You can speculate all you want, have your opinions, but hypothetical victories do not count. In recent times I've seen pundits and observers (many of whom I respect) list Fury among the top 10 heavyweights of all-time. There's no doubt in my mind that with his dimensions and ring savvy, that he would be a tough out for any big man in history.
But these are the facts, since defeating Wladimir Klitschko at the end of 2015, you take out his trilogy versus Deontay Wilder, his title defenses have come against: Sefer Seferi, Francesco Pianeta, Tom Schwarz, Otto Wallin, Dillian Whyte and Derek Chisora. It's not exactly murderers row.
Mikey Williams/Top Rank
Nobody knows if this Ngannou bout will count on that ledger.
But there's no question as to why it's happening
It's the money, you dossers.
I recently received this email from a fan who had an interesting comment about a growing trend in modern day boxing:
"Jermall Charlo, Joshua Franco, Teofimo Lopez, Ryan Garcia, Danny Garcia, Adrien Broner, Omar Figueroa, Tyson Fury, Keyshawn Davis, Callum Johnson...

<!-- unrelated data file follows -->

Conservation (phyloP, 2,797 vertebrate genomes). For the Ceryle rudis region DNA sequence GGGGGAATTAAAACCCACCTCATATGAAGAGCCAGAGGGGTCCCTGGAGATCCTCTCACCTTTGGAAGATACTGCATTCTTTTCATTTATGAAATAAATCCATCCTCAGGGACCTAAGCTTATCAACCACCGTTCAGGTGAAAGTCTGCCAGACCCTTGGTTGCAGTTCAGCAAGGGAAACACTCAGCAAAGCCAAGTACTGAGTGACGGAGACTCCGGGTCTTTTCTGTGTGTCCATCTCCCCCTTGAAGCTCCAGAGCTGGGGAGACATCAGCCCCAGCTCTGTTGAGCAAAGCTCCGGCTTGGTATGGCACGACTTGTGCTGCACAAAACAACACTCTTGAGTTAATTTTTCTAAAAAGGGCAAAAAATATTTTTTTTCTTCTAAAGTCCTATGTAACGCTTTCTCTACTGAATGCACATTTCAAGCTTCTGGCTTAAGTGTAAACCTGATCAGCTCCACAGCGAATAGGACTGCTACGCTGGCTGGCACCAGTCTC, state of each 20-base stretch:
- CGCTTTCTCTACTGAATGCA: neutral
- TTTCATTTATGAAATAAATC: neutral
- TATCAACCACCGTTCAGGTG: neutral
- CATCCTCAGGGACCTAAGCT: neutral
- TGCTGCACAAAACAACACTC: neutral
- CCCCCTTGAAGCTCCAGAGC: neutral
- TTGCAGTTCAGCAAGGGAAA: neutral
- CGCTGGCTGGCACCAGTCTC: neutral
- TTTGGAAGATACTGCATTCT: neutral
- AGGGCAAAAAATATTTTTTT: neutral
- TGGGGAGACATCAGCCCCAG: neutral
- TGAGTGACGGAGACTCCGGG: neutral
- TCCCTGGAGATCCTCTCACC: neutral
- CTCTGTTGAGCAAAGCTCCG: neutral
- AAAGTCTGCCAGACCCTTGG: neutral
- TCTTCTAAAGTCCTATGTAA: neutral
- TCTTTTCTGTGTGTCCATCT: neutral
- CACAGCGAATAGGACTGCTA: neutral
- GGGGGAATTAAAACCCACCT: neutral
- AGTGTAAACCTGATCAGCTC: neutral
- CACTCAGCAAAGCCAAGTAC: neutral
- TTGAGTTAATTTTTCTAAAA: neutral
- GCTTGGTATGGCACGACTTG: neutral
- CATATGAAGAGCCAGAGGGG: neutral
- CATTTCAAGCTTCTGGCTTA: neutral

Why so many boxers in this era claiming mental health preventing them from fighting? Are we supposed to accept this because it's politically correct? These guys are all just afraid to lose.
Is it social media? More pressure than ever? Are these guys having panic attacks and going to the hospital? I'm an attorney and I deal with real problems and stress, I don't understand how I am supposed to look up to these Jabronis. It's like they are running from reality. It is ok to lose in the ring! Do your job! I don't get to call in and not be there because I'm stressed out and not feeling it, I have a job to do and this is what I signed up for. I don't see very many UFC fighters claiming mental health is preventing them from fighting, Dana White not having any of that. Mental warfare and toughness is part of the game.